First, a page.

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CONTINUOUS CO-DIGESTION OF MICROALGAE AND REPRESENTATIVE MIX OF SEWAGE SLUDGE: -
Mälardalen University, School of Business, Society and Engineering, Future Energy Center. (ACWA/FUTURE ENERGY)ORCID iD: 0000-0002-0861-6438
Uppsala Universitet, Sweden.
Mälardalen University, School of Business, Society and Engineering, Future Energy Center. (ACWA/FUTURE ENERGY)ORCID iD: 0000-0003-3311-9465
Mälardalen University, School of Business, Society and Engineering, Future Energy Center. (ACWA/FUTURE ENERGY)ORCID iD: 0000-0002-5014-3275
Show others and affiliations
2014 (English)Conference paper, Published paper (Refereed)
Abstract [en]

A natural mix of microalgae grown on wastewater was co-digested with a representative mix of sewage sludge in a semicontinuous pilot digester system. The share of microalgae in the mix were 37 % calculated as VS-content. The organic loading rate was 2.4 kg VS (volatile solids) m-3d-1 and the hydraulic retention time was 15 d in a reference reactor, with just a representative mix of sewage sludge, and a digester where microalgae were added. The results from the three retention times showed that the addition of the microalgae enhanced the methane yield with 39 % for every gram reduced VS in the reactors. The specific methane yield for every gram added VS to the reactors were 9 % lower in the digester where microalgae had been added. Less sludge was degraded when microalgae were added, but more methane was produced for every gram VS reduced. CST-measurements indicated that the addition of microalgae enhance the dewaterability of the digested sludge.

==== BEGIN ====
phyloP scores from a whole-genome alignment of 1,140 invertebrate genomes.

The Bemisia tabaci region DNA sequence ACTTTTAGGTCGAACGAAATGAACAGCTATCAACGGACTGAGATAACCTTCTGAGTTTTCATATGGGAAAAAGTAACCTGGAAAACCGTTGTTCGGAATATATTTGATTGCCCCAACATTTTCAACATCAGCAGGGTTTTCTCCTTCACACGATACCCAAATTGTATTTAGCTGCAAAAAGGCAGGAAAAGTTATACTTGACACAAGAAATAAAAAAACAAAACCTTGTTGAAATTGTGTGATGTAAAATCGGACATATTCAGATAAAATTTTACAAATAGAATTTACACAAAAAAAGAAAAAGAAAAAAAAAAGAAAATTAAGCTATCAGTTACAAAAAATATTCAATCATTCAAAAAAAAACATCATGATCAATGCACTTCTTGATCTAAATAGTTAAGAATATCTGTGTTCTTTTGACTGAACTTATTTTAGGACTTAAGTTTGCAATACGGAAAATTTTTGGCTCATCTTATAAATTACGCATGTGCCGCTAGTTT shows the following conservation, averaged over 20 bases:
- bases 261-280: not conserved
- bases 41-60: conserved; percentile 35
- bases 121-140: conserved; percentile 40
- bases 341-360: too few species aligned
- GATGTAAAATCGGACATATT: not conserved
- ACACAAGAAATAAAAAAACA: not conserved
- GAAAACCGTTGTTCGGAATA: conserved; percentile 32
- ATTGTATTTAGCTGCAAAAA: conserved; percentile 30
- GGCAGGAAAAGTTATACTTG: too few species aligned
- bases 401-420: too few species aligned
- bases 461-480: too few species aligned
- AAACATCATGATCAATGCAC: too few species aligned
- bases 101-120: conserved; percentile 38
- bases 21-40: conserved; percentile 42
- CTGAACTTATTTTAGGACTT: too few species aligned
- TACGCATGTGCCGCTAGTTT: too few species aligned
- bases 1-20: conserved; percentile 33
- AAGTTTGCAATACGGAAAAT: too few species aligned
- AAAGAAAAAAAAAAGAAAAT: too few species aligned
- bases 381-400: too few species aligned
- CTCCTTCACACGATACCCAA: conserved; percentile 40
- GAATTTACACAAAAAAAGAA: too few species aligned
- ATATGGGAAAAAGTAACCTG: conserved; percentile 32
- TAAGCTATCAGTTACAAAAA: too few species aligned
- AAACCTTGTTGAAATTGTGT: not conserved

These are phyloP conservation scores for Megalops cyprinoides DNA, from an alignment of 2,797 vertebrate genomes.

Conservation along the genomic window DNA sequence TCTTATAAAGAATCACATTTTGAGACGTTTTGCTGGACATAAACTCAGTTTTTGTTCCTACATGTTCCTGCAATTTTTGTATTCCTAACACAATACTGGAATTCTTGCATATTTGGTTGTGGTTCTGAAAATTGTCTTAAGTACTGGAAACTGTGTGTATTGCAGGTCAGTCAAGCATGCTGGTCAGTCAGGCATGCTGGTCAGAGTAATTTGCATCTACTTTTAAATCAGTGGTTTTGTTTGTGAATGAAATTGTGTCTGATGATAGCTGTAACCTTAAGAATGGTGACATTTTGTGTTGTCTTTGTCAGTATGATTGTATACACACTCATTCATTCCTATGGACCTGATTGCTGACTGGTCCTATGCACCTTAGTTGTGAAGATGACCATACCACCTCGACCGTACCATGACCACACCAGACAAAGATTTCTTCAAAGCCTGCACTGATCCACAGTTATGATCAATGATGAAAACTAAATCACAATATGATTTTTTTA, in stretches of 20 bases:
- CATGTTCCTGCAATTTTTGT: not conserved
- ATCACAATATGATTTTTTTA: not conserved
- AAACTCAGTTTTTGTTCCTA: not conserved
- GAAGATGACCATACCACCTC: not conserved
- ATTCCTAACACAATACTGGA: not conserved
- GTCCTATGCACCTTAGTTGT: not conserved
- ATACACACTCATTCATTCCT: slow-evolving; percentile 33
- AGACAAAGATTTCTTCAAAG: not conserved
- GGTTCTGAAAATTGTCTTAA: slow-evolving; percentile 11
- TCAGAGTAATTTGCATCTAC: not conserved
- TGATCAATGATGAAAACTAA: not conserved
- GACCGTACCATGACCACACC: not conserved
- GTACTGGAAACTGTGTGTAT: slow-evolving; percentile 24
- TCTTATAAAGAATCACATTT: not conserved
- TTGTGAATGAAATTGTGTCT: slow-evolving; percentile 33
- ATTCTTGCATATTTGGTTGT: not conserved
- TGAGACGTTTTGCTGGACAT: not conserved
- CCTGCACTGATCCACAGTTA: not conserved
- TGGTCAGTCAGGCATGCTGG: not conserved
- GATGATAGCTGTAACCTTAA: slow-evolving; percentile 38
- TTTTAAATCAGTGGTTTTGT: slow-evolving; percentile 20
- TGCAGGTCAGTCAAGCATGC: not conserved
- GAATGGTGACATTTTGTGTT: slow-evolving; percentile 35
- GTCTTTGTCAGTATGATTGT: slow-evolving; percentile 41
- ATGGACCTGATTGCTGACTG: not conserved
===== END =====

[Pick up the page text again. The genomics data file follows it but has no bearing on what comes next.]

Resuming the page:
Place, publisher, year, edition, pages
2014.
National Category
Engineering and Technology
Research subject
Energy- and Environmental Engineering
Identifiers
URN: urn:nbn:se:mdh:diva-24808OAI: oai:DiVA.org:mdh-24808DiVA, id: diva2:710007
Conference
5th International Symposium on Energy from Biomass and Waste, Venice Italy, 19-22 Nov 2014
Available from: 2014-04-04 Created: 2014-04-04 Last updated: 2015-04-27
In thesis
1. Enhanced biogas production from municipal WWTPs: Co-digestion of microalgae with sewage sludge and thermophilic secondary digestion of mesophilic digested sludge
Open this publication in new window or tab >>Enhanced biogas production from municipal WWTPs: Co-digestion of microalgae with sewage sludge and thermophilic secondary digestion of mesophilic digested sludge
2015 (English)Licentiate thesis, comprehensive summary (Other academic)
Abstract [en]